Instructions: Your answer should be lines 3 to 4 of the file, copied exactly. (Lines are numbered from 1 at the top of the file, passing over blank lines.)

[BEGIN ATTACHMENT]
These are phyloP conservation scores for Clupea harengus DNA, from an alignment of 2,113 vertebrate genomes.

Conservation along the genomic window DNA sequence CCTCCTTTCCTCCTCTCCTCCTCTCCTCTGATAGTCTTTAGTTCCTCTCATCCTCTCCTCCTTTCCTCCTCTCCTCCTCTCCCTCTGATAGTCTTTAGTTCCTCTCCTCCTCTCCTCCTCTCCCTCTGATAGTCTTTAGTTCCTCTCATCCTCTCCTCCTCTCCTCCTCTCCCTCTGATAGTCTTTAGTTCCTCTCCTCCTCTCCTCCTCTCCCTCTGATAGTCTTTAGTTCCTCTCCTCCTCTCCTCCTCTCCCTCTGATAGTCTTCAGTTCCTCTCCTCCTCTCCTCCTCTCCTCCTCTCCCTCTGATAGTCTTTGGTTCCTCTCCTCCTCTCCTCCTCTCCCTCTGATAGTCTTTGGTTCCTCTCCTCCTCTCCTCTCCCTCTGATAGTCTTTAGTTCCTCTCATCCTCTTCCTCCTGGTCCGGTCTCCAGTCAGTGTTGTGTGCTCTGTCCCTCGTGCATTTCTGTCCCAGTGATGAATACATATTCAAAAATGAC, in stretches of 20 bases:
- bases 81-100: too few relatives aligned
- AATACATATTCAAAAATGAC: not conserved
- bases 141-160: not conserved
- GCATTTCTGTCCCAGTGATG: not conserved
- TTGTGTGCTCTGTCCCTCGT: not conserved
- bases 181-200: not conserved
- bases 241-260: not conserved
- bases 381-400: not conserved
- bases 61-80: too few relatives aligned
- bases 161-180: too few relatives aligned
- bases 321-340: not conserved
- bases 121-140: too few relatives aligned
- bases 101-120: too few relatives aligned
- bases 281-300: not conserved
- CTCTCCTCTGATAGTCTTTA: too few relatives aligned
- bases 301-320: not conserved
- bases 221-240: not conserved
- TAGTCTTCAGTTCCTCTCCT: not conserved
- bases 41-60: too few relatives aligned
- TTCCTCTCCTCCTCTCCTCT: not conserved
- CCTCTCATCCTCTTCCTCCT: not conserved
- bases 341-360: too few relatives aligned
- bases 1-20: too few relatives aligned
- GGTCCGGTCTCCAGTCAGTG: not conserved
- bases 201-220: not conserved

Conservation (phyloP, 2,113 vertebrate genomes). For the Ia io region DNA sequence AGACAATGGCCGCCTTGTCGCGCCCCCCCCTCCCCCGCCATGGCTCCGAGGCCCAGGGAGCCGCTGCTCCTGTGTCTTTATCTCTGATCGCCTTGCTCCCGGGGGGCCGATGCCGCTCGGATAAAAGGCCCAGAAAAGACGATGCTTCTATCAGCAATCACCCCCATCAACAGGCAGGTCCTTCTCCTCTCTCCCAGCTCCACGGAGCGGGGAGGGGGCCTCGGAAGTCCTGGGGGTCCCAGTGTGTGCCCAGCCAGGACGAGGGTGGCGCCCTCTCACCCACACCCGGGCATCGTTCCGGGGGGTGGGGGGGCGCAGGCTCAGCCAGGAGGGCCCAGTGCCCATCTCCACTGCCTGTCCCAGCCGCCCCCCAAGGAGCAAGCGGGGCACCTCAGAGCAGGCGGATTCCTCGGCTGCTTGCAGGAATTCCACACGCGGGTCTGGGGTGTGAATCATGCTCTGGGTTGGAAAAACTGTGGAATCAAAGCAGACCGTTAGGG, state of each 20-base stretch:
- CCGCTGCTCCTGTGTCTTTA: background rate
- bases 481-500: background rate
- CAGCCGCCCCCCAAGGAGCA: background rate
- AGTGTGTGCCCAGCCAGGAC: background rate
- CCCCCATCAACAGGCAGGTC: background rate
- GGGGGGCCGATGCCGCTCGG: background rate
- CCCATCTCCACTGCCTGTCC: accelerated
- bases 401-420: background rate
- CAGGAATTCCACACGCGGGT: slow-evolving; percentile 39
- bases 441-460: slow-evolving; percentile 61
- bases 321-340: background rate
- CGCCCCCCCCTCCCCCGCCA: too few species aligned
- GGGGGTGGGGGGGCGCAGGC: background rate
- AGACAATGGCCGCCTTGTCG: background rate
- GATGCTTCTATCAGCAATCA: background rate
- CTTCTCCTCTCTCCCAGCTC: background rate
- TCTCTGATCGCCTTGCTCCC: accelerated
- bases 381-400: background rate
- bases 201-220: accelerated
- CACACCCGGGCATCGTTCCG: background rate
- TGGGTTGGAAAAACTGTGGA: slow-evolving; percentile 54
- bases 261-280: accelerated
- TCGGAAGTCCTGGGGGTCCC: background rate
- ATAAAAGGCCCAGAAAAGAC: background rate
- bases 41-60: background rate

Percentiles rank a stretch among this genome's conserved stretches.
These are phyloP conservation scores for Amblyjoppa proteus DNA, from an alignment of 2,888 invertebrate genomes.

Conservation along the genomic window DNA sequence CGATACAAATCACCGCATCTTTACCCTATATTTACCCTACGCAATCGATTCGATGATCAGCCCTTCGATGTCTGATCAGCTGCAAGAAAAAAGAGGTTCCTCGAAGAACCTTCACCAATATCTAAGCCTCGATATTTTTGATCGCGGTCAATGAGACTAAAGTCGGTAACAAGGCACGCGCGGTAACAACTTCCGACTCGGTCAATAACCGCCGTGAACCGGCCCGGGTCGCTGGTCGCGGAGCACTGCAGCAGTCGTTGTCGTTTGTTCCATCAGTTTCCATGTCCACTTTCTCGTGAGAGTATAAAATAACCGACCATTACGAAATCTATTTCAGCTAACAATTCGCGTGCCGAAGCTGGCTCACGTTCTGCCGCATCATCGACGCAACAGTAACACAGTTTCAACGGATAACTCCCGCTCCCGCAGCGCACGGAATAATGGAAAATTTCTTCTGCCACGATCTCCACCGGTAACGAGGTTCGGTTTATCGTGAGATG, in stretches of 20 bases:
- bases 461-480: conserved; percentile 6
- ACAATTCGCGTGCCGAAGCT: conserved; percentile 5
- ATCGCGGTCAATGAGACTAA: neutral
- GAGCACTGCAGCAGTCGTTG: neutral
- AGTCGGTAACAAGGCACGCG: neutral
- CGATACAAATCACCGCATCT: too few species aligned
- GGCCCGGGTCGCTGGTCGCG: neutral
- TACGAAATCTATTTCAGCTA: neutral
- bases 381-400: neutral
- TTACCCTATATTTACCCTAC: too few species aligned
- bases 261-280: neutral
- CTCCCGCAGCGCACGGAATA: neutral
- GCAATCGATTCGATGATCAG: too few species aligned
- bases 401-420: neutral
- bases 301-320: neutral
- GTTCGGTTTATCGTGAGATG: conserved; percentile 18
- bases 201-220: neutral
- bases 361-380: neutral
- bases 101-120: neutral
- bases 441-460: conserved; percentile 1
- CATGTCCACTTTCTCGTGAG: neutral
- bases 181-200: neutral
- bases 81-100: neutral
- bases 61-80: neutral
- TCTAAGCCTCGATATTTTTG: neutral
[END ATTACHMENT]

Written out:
- bases 81-100: too few relatives aligned
- AATACATATTCAAAAATGAC: not conserved